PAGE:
Date of Award
PHD - Doctor of Philosophy
The growing epidemic of childhood obesity in the United States disproportionately affects African-American children. Traditional use of behavior modification and nutrition counseling in weight reduction programs for obese children have not been successful in overcoming the social, cultural, and psychological barriers to effective weight control. Although art therapy can provide important insights into the life challenges faced by obese children, there has been little research on the use of art therapy to increase understanding of the lived experiences of African-American girls living with obesity. By understanding their perspective, it will assist in developing theory as a means to create better interventions. A total of 10 African-American girls, age 12-17, who were enrolled in a weight management program, participated in this phenomenological study. In each of three 45- 60 minute sessions, the girls were given a directive to draw a self-portrait about their experience of home, school, and self-perception. The girls were encouraged to talk about their experience in the selected environment. After the completion of each drawing, the researcher asked each girl what she saw when looking at each drawing. Data analysis revealed that all girls suffered negative consequences from their weight such as bullying and teasing at home and school, social isolation, and psychosocial issues such as depression and low self-esteem. The girls reported the art therapy sessions provided a safe holding environment where they were able to share their lived experiences as seen in the visual imagery that emerged from the artwork. When the girls were asked how they felt about the art therapy all of the girls responded positively and said the art was very beneficial in helping them share their stories about living with obesity. The study results suggest art therapy can provide the multidisciplinary medical team that care for children with a non-pharmacological, adjunctive modality that provides access to the children’s real-life experience of obesity. This access to lived experience can provide critical insights into factors that may inhibit the children’s ability to adhere to a weight loss regimen, and need for on-going mental health assessment and treatment.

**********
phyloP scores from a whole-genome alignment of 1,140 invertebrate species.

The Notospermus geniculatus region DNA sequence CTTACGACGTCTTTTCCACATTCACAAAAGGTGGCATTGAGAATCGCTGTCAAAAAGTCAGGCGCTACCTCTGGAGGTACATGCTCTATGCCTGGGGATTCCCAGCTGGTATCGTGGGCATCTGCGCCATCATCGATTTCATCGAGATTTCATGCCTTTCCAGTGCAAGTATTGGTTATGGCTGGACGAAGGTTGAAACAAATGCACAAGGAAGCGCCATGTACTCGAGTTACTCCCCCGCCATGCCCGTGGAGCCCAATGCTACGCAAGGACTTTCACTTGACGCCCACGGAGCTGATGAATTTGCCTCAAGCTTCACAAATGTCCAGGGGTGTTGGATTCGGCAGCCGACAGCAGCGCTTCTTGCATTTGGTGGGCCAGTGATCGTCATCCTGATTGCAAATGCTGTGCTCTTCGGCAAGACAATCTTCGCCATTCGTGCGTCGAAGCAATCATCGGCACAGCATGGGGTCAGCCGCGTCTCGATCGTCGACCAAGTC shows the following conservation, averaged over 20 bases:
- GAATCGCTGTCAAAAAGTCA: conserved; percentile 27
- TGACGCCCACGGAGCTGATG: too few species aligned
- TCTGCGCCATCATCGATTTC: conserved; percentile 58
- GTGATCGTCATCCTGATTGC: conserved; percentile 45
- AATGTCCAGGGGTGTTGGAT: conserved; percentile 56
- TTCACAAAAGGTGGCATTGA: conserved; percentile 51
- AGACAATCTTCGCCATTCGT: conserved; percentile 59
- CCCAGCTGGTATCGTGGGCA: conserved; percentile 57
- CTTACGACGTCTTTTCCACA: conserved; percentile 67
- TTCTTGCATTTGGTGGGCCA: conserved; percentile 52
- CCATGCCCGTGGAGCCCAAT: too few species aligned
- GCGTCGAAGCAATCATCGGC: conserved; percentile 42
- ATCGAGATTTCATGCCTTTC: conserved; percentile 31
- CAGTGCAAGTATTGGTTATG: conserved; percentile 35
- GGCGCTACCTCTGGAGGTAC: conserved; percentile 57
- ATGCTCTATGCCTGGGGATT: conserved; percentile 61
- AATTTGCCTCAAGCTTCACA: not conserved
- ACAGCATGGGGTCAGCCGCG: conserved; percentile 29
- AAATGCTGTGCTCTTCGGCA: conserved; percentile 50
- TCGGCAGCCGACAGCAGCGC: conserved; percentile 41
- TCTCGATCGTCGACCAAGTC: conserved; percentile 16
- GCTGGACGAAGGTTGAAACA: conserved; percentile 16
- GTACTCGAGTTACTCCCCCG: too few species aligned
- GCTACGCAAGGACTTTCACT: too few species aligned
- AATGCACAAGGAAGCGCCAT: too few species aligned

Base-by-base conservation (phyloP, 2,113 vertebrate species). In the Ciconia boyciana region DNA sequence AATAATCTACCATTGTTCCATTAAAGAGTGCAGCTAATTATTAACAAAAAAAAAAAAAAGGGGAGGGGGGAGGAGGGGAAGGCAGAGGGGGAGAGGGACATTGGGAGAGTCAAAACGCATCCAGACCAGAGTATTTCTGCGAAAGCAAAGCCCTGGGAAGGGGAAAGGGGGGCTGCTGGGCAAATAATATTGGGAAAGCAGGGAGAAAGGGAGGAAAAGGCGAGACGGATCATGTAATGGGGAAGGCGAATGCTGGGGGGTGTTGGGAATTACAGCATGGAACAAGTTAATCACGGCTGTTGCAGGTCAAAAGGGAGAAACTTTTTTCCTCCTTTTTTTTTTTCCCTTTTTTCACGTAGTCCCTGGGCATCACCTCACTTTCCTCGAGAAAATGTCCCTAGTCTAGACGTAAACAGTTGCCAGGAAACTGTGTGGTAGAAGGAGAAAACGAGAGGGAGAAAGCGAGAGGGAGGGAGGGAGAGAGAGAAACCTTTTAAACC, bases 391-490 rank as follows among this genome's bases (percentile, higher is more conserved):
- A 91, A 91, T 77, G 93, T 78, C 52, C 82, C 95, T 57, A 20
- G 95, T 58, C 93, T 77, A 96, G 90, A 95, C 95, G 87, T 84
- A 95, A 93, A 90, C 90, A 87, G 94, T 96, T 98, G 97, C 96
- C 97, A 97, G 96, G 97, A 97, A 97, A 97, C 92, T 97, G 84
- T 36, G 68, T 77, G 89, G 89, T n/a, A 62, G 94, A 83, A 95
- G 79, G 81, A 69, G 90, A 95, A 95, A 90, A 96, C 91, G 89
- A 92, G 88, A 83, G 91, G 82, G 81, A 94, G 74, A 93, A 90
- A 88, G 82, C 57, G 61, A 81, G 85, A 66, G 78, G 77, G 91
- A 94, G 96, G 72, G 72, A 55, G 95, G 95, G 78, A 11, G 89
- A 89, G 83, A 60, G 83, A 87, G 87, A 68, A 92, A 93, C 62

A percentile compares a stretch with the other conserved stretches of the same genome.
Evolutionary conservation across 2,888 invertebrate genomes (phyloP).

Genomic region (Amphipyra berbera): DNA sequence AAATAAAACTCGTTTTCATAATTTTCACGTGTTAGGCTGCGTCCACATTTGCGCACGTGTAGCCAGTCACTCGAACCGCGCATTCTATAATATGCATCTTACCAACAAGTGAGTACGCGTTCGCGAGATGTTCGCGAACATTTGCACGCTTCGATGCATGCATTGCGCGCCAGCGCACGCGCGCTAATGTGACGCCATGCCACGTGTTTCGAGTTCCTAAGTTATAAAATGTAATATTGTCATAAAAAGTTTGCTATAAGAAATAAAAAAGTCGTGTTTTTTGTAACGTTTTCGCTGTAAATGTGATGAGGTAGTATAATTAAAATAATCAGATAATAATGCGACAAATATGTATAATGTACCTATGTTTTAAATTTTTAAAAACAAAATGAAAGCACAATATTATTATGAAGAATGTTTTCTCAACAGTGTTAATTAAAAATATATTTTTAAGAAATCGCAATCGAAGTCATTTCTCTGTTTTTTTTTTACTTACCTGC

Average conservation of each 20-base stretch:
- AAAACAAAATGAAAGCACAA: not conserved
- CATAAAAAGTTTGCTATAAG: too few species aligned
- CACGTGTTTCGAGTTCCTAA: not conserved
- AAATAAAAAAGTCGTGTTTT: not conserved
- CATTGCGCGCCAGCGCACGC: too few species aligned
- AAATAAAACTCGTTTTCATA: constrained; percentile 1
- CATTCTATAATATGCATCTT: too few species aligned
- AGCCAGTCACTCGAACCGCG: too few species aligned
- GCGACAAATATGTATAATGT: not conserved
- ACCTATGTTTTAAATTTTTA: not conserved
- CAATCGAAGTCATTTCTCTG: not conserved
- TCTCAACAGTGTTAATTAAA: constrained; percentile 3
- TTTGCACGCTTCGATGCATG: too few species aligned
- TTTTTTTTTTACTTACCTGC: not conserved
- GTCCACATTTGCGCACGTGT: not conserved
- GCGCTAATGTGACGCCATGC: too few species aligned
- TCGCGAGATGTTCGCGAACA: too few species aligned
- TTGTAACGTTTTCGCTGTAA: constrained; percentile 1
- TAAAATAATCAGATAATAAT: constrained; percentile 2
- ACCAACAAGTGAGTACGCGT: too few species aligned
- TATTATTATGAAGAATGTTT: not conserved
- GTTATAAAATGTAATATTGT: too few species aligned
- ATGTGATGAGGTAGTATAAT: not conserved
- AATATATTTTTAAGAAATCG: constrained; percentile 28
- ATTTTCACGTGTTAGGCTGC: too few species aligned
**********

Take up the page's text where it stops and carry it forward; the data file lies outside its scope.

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Number of Pages
Anderson, Elva, "Using Art Therapy to Understand the Experience of African-American Girls With Childhood Obesity" (2015). Expressive Therapies Dissertations. 67.
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